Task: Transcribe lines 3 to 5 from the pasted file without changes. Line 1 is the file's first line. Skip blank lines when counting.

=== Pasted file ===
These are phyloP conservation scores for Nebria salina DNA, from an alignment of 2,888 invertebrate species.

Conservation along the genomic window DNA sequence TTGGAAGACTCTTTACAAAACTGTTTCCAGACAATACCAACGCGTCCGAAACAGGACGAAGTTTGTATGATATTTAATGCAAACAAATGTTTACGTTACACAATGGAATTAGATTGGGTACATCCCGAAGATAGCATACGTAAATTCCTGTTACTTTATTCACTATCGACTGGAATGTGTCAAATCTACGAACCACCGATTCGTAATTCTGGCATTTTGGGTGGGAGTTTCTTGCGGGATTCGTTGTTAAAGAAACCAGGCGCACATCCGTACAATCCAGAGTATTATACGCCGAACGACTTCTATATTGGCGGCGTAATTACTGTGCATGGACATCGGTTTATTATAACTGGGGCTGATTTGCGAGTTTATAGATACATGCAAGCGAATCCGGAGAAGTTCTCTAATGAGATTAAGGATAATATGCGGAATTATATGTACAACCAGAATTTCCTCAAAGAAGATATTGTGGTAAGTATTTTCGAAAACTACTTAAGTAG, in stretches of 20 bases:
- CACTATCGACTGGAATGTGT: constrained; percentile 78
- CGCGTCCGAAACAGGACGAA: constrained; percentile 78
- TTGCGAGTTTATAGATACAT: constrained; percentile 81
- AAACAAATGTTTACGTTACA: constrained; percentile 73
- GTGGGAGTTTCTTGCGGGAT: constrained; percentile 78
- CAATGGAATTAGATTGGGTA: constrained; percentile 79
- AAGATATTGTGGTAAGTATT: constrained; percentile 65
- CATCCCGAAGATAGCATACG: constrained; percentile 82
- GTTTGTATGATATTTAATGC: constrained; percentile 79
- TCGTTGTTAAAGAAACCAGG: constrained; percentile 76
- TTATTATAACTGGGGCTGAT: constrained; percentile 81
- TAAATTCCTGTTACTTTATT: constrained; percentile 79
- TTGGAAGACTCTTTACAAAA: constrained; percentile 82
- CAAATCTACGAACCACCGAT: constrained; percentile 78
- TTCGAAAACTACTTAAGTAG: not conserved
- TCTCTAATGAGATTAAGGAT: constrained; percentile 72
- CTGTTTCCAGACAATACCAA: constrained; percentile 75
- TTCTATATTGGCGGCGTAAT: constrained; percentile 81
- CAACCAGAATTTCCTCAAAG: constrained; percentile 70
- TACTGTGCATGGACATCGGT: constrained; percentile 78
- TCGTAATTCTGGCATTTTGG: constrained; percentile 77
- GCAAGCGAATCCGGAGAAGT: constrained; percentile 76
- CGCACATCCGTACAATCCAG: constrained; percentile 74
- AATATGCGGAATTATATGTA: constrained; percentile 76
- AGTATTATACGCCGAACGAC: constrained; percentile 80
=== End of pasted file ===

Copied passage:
- CACTATCGACTGGAATGTGT: constrained; percentile 78
- CGCGTCCGAAACAGGACGAA: constrained; percentile 78
- TTGCGAGTTTATAGATACAT: constrained; percentile 81